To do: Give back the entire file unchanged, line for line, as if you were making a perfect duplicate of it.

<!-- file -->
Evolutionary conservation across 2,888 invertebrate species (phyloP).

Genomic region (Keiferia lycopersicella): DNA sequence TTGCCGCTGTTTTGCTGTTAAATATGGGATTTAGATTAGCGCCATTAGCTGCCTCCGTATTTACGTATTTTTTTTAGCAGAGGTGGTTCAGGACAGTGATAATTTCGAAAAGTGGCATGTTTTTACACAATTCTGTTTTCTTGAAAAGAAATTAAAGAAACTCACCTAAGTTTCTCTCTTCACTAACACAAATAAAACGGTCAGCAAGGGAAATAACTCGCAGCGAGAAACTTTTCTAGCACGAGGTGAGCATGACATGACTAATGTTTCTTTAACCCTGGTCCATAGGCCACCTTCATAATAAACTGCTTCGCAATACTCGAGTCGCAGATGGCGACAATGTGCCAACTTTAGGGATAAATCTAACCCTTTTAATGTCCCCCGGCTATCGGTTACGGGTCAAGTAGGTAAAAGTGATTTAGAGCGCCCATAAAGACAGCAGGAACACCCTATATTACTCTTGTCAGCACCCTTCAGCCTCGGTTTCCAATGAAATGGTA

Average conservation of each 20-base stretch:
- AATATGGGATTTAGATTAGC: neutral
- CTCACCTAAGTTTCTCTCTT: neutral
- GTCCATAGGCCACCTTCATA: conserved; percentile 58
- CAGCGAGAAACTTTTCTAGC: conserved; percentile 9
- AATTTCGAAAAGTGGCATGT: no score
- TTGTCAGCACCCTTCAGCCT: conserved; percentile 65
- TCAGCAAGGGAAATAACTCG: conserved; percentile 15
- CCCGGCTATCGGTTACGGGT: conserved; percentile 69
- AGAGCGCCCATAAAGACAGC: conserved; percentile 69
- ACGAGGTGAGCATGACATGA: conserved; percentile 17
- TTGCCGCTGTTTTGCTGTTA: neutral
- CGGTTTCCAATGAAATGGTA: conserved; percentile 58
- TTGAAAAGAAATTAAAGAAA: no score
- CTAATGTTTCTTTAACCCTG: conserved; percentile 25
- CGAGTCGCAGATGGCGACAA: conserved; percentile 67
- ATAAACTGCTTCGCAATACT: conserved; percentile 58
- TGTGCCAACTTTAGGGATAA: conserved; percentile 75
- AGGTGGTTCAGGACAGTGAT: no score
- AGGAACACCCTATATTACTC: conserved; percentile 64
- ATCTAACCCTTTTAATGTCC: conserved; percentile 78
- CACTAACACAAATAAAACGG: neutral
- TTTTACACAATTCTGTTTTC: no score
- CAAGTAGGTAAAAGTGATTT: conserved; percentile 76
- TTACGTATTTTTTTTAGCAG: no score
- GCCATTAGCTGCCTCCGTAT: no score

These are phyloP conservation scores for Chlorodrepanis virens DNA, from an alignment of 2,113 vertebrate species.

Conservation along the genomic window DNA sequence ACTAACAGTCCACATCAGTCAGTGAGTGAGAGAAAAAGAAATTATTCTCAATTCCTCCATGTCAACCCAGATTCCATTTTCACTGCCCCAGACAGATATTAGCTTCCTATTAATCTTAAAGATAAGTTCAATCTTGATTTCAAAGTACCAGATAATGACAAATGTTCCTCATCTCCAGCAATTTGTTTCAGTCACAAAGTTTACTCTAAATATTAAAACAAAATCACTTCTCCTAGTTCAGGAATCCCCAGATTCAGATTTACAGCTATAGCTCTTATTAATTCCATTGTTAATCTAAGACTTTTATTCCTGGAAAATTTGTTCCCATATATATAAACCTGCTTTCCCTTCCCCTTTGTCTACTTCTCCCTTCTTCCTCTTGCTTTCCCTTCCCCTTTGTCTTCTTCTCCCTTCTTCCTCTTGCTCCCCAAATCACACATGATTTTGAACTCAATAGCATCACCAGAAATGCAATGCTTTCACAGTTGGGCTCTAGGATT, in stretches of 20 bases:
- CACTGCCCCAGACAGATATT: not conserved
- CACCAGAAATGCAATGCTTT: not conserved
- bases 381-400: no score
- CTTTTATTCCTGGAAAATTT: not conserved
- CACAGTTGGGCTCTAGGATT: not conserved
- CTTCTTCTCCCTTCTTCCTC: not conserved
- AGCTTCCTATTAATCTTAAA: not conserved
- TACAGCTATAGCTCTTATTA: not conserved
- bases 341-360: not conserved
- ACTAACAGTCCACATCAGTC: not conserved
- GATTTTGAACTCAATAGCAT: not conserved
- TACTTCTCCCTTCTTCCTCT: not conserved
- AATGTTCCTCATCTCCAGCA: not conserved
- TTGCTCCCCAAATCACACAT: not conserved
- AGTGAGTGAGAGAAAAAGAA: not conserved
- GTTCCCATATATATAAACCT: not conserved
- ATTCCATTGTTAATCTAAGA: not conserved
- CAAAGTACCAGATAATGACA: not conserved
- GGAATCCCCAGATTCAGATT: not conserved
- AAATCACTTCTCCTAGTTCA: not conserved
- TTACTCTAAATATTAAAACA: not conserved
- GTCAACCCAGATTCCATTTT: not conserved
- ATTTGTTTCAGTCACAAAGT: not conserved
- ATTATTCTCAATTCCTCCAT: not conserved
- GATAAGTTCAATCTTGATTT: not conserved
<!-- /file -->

Evolutionary conservation across 2,888 invertebrate species (phyloP).

Genomic region (Keiferia lycopersicella): DNA sequence TTGCCGCTGTTTTGCTGTTAAATATGGGATTTAGATTAGCGCCATTAGCTGCCTCCGTATTTACGTATTTTTTTTAGCAGAGGTGGTTCAGGACAGTGATAATTTCGAAAAGTGGCATGTTTTTACACAATTCTGTTTTCTTGAAAAGAAATTAAAGAAACTCACCTAAGTTTCTCTCTTCACTAACACAAATAAAACGGTCAGCAAGGGAAATAACTCGCAGCGAGAAACTTTTCTAGCACGAGGTGAGCATGACATGACTAATGTTTCTTTAACCCTGGTCCATAGGCCACCTTCATAATAAACTGCTTCGCAATACTCGAGTCGCAGATGGCGACAATGTGCCAACTTTAGGGATAAATCTAACCCTTTTAATGTCCCCCGGCTATCGGTTACGGGTCAAGTAGGTAAAAGTGATTTAGAGCGCCCATAAAGACAGCAGGAACACCCTATATTACTCTTGTCAGCACCCTTCAGCCTCGGTTTCCAATGAAATGGTA

Average conservation of each 20-base stretch:
- AATATGGGATTTAGATTAGC: neutral
- CTCACCTAAGTTTCTCTCTT: neutral
- GTCCATAGGCCACCTTCATA: conserved; percentile 58
- CAGCGAGAAACTTTTCTAGC: conserved; percentile 9
- AATTTCGAAAAGTGGCATGT: no score
- TTGTCAGCACCCTTCAGCCT: conserved; percentile 65
- TCAGCAAGGGAAATAACTCG: conserved; percentile 15
- CCCGGCTATCGGTTACGGGT: conserved; percentile 69
- AGAGCGCCCATAAAGACAGC: conserved; percentile 69
- ACGAGGTGAGCATGACATGA: conserved; percentile 17
- TTGCCGCTGTTTTGCTGTTA: neutral
- CGGTTTCCAATGAAATGGTA: conserved; percentile 58
- TTGAAAAGAAATTAAAGAAA: no score
- CTAATGTTTCTTTAACCCTG: conserved; percentile 25
- CGAGTCGCAGATGGCGACAA: conserved; percentile 67
- ATAAACTGCTTCGCAATACT: conserved; percentile 58
- TGTGCCAACTTTAGGGATAA: conserved; percentile 75
- AGGTGGTTCAGGACAGTGAT: no score
- AGGAACACCCTATATTACTC: conserved; percentile 64
- ATCTAACCCTTTTAATGTCC: conserved; percentile 78
- CACTAACACAAATAAAACGG: neutral
- TTTTACACAATTCTGTTTTC: no score
- CAAGTAGGTAAAAGTGATTT: conserved; percentile 76
- TTACGTATTTTTTTTAGCAG: no score
- GCCATTAGCTGCCTCCGTAT: no score

These are phyloP conservation scores for Chlorodrepanis virens DNA, from an alignment of 2,113 vertebrate species.

Conservation along the genomic window DNA sequence ACTAACAGTCCACATCAGTCAGTGAGTGAGAGAAAAAGAAATTATTCTCAATTCCTCCATGTCAACCCAGATTCCATTTTCACTGCCCCAGACAGATATTAGCTTCCTATTAATCTTAAAGATAAGTTCAATCTTGATTTCAAAGTACCAGATAATGACAAATGTTCCTCATCTCCAGCAATTTGTTTCAGTCACAAAGTTTACTCTAAATATTAAAACAAAATCACTTCTCCTAGTTCAGGAATCCCCAGATTCAGATTTACAGCTATAGCTCTTATTAATTCCATTGTTAATCTAAGACTTTTATTCCTGGAAAATTTGTTCCCATATATATAAACCTGCTTTCCCTTCCCCTTTGTCTACTTCTCCCTTCTTCCTCTTGCTTTCCCTTCCCCTTTGTCTTCTTCTCCCTTCTTCCTCTTGCTCCCCAAATCACACATGATTTTGAACTCAATAGCATCACCAGAAATGCAATGCTTTCACAGTTGGGCTCTAGGATT, in stretches of 20 bases:
- CACTGCCCCAGACAGATATT: not conserved
- CACCAGAAATGCAATGCTTT: not conserved
- bases 381-400: no score
- CTTTTATTCCTGGAAAATTT: not conserved
- CACAGTTGGGCTCTAGGATT: not conserved
- CTTCTTCTCCCTTCTTCCTC: not conserved
- AGCTTCCTATTAATCTTAAA: not conserved
- TACAGCTATAGCTCTTATTA: not conserved
- bases 341-360: not conserved
- ACTAACAGTCCACATCAGTC: not conserved
- GATTTTGAACTCAATAGCAT: not conserved
- TACTTCTCCCTTCTTCCTCT: not conserved
- AATGTTCCTCATCTCCAGCA: not conserved
- TTGCTCCCCAAATCACACAT: not conserved
- AGTGAGTGAGAGAAAAAGAA: not conserved
- GTTCCCATATATATAAACCT: not conserved
- ATTCCATTGTTAATCTAAGA: not conserved
- CAAAGTACCAGATAATGACA: not conserved
- GGAATCCCCAGATTCAGATT: not conserved
- AAATCACTTCTCCTAGTTCA: not conserved
- TTACTCTAAATATTAAAACA: not conserved
- GTCAACCCAGATTCCATTTT: not conserved
- ATTTGTTTCAGTCACAAAGT: not conserved
- ATTATTCTCAATTCCTCCAT: not conserved
- GATAAGTTCAATCTTGATTT: not conserved